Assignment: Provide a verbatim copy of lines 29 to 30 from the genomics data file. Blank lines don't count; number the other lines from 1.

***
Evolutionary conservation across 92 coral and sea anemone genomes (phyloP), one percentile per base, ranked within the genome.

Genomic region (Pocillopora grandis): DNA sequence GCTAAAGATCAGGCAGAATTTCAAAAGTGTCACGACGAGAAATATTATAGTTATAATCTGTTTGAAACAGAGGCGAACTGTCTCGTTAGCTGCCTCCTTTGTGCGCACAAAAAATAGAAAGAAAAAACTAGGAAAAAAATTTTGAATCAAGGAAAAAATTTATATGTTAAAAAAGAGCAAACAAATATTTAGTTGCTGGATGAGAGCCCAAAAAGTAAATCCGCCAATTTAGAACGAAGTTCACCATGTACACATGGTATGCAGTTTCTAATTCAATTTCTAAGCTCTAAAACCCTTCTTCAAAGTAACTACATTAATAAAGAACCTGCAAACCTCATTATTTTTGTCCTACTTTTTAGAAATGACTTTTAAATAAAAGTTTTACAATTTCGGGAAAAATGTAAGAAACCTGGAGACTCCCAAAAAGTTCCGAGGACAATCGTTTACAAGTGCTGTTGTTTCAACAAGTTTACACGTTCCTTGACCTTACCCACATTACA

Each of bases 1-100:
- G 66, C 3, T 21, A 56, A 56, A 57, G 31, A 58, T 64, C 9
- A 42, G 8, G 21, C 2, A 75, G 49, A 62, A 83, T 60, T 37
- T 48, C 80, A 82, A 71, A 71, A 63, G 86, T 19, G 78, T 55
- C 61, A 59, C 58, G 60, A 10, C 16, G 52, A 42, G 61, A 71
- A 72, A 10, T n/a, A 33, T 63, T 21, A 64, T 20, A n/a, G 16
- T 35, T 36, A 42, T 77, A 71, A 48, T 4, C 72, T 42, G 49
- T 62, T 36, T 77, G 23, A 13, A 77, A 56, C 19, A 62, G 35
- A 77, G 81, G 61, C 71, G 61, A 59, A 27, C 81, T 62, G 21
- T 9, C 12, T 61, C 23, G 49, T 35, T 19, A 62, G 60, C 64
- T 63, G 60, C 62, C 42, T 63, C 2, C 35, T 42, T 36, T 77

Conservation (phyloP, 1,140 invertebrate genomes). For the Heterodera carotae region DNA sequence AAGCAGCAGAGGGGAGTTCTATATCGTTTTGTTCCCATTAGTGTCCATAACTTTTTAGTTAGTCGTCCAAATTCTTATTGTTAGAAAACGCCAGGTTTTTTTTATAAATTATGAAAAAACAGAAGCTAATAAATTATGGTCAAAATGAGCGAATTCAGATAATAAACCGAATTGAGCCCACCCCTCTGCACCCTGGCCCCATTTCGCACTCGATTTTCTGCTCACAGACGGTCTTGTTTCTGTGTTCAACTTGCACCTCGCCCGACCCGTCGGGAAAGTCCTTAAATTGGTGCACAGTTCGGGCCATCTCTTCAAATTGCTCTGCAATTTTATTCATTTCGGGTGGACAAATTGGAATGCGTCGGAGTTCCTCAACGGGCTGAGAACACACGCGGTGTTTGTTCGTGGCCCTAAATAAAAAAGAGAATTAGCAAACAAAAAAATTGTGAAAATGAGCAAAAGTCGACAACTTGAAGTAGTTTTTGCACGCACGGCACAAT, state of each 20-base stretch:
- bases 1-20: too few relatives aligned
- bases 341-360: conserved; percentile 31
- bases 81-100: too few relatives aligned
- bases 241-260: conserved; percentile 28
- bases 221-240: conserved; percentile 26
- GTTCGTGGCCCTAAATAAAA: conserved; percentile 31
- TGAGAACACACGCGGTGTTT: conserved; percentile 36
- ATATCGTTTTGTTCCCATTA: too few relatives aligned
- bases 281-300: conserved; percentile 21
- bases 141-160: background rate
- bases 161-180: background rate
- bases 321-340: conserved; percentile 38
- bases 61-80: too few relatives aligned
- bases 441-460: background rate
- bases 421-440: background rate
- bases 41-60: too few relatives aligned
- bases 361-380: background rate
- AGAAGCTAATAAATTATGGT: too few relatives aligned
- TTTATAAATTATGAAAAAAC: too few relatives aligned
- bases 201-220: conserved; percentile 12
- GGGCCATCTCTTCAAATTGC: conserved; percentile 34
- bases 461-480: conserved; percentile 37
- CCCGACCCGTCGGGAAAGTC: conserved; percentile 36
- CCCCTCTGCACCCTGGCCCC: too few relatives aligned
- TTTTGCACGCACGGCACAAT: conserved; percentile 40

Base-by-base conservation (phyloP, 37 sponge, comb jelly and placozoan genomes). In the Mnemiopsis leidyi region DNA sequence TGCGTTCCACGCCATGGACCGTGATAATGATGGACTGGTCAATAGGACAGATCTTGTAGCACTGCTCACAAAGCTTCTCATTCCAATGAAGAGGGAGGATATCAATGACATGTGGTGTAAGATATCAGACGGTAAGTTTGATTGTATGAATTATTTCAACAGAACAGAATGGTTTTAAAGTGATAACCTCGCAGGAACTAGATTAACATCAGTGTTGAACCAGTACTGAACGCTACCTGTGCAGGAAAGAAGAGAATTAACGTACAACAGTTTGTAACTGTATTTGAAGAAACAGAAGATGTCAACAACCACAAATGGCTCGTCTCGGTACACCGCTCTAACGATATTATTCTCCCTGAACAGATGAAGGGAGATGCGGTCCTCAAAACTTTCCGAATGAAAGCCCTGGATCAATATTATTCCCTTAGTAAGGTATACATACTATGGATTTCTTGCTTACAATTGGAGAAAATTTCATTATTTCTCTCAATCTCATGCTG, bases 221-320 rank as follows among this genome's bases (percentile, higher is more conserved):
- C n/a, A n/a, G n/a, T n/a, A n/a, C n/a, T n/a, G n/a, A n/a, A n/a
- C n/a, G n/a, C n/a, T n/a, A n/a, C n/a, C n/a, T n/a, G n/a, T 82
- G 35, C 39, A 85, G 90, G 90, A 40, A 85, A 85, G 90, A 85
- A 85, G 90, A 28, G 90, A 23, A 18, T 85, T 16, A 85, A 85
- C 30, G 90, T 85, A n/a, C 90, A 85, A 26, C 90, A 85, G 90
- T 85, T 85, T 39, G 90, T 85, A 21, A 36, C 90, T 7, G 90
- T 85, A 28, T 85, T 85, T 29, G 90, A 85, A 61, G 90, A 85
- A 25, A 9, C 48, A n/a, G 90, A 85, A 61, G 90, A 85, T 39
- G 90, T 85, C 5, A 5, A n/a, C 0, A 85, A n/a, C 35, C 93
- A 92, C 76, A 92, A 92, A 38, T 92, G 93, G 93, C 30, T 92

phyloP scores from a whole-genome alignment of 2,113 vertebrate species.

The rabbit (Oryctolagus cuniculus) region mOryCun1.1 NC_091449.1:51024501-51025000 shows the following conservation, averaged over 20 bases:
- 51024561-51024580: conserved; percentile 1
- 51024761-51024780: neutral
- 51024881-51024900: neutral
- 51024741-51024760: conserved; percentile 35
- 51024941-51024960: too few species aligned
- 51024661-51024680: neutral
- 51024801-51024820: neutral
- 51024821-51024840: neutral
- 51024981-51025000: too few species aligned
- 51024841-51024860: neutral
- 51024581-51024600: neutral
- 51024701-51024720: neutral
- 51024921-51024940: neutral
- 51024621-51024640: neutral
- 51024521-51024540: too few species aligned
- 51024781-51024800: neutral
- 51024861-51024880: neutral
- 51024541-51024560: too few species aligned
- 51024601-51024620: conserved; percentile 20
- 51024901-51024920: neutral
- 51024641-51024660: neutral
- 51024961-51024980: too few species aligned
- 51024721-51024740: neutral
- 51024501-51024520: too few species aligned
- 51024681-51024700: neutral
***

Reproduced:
- bases 421-440: background rate
- bases 41-60: too few relatives aligned